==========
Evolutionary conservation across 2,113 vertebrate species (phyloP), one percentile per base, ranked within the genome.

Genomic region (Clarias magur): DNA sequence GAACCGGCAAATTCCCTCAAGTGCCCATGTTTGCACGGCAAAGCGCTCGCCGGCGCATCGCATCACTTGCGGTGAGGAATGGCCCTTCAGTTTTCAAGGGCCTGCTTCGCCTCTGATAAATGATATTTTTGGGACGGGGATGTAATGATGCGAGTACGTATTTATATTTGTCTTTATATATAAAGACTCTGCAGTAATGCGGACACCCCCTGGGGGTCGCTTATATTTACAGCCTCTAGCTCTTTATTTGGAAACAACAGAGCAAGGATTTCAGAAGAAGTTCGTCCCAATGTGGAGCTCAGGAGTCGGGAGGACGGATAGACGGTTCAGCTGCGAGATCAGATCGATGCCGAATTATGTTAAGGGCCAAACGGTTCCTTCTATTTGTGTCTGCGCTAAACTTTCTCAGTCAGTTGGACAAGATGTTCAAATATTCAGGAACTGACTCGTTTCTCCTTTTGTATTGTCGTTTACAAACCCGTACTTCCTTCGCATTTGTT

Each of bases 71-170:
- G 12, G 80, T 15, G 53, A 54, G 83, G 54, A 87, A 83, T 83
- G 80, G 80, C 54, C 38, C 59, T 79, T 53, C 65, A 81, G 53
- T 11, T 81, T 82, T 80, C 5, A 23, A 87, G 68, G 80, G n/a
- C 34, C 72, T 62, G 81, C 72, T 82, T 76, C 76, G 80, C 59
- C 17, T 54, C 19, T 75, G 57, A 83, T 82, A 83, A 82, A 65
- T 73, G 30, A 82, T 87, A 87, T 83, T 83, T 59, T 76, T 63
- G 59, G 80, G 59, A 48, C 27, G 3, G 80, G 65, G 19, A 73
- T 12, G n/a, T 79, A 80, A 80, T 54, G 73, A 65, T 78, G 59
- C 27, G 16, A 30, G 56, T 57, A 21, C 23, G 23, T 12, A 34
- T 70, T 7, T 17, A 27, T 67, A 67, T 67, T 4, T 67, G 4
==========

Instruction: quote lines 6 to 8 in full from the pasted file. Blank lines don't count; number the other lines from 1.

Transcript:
- T 11, T 81, T 82, T 80, C 5, A 23, A 87, G 68, G 80, G n/a
- C 34, C 72, T 62, G 81, C 72, T 82, T 76, C 76, G 80, C 59
- C 17, T 54, C 19, T 75, G 57, A 83, T 82, A 83, A 82, A 65